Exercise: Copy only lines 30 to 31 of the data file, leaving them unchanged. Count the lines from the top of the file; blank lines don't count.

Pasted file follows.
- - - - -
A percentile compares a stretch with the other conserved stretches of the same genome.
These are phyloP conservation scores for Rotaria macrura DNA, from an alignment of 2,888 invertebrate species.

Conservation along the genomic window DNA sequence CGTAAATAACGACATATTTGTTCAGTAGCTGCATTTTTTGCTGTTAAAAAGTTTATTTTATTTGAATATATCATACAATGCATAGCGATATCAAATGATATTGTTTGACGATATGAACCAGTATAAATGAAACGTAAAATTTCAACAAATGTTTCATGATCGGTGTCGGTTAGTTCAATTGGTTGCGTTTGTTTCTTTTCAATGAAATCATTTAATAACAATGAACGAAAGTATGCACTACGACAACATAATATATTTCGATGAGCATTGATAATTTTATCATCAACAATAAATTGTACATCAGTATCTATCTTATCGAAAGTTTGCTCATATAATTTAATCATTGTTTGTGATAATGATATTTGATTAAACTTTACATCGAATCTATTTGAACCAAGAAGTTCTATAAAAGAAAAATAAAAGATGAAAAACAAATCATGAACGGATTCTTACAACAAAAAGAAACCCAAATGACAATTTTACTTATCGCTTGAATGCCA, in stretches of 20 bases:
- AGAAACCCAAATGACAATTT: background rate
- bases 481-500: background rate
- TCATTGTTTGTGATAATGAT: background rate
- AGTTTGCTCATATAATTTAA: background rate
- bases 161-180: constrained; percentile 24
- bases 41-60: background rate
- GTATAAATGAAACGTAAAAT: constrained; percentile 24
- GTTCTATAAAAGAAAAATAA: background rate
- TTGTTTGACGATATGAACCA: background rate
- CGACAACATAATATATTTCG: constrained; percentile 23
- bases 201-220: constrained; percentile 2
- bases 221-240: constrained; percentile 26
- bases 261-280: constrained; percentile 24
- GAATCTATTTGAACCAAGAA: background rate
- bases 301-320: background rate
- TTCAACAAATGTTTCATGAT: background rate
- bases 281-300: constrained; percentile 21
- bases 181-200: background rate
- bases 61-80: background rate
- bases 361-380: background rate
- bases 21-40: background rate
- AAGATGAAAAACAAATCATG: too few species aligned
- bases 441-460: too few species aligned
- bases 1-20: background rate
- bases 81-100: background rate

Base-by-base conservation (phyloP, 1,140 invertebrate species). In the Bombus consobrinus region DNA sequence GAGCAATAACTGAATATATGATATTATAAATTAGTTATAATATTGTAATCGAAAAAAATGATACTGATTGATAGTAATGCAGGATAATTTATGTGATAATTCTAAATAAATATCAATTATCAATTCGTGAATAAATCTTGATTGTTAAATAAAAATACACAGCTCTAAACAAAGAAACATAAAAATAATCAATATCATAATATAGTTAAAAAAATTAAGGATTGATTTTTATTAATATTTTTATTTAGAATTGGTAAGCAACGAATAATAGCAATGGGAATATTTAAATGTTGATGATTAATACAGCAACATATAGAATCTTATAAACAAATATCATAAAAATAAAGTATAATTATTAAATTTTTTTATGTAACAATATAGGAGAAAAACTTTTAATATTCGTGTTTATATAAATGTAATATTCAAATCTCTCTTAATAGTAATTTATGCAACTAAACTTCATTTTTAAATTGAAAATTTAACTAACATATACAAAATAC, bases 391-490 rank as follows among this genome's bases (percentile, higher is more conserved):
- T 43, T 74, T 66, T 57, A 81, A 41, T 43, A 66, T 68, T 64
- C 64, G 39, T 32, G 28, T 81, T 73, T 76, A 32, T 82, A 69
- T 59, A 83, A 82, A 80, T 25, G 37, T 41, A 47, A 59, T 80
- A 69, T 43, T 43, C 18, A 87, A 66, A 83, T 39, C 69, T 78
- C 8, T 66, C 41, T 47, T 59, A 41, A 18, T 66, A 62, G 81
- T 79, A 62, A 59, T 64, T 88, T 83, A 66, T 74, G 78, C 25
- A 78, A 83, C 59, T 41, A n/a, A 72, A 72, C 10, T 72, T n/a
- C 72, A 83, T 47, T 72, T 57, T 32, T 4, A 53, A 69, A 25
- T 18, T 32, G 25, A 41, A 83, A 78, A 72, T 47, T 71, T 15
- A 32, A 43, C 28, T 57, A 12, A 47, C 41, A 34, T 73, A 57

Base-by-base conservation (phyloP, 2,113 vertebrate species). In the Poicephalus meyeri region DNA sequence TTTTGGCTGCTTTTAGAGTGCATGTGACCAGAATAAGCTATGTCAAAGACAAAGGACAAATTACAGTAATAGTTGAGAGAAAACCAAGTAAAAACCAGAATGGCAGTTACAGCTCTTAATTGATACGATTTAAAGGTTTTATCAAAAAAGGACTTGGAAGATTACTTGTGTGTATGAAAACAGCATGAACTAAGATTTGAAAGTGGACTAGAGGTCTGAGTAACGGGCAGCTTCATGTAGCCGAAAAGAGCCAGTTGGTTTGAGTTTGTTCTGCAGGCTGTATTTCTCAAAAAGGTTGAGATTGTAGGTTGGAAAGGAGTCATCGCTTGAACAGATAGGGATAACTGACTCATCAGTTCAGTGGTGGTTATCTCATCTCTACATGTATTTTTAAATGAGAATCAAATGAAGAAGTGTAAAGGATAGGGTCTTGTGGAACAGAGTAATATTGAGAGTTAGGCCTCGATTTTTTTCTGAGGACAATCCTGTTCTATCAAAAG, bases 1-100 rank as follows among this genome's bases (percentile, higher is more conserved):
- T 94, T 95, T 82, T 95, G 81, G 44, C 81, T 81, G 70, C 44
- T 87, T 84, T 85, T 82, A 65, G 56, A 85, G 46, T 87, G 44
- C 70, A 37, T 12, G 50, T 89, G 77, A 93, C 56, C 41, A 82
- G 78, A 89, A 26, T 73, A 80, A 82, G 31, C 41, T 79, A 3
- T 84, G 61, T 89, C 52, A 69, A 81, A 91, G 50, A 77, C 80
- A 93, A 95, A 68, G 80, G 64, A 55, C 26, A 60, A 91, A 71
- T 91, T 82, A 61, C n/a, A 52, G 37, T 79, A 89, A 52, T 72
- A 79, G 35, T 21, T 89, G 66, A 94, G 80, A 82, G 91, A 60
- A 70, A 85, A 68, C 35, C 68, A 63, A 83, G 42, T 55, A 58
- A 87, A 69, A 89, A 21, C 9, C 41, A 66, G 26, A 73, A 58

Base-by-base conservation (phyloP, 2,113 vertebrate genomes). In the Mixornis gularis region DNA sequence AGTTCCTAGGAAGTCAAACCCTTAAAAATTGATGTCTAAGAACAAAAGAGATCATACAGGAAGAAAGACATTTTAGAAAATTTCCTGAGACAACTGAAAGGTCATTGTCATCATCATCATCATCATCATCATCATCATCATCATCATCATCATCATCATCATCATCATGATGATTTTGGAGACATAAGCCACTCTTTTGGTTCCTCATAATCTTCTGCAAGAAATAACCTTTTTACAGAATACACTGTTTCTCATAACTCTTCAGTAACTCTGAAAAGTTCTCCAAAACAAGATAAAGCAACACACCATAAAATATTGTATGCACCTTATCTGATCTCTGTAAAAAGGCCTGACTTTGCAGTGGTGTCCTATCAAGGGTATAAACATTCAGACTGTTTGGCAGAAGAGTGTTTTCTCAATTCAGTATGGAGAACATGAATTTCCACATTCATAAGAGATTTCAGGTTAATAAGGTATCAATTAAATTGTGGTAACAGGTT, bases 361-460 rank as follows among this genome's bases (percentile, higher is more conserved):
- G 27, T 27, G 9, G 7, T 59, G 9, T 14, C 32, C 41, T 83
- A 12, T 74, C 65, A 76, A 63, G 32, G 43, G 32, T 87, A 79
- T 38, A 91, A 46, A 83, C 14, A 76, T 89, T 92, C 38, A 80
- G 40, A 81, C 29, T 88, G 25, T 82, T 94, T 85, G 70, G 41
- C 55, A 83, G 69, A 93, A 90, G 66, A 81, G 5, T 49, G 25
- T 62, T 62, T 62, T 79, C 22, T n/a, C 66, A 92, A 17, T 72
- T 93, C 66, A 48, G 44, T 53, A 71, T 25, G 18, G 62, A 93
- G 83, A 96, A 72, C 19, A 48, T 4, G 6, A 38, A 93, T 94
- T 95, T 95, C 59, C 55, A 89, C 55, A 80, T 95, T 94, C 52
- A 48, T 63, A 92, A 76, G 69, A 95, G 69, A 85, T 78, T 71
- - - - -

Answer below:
- T 43, T 74, T 66, T 57, A 81, A 41, T 43, A 66, T 68, T 64
- C 64, G 39, T 32, G 28, T 81, T 73, T 76, A 32, T 82, A 69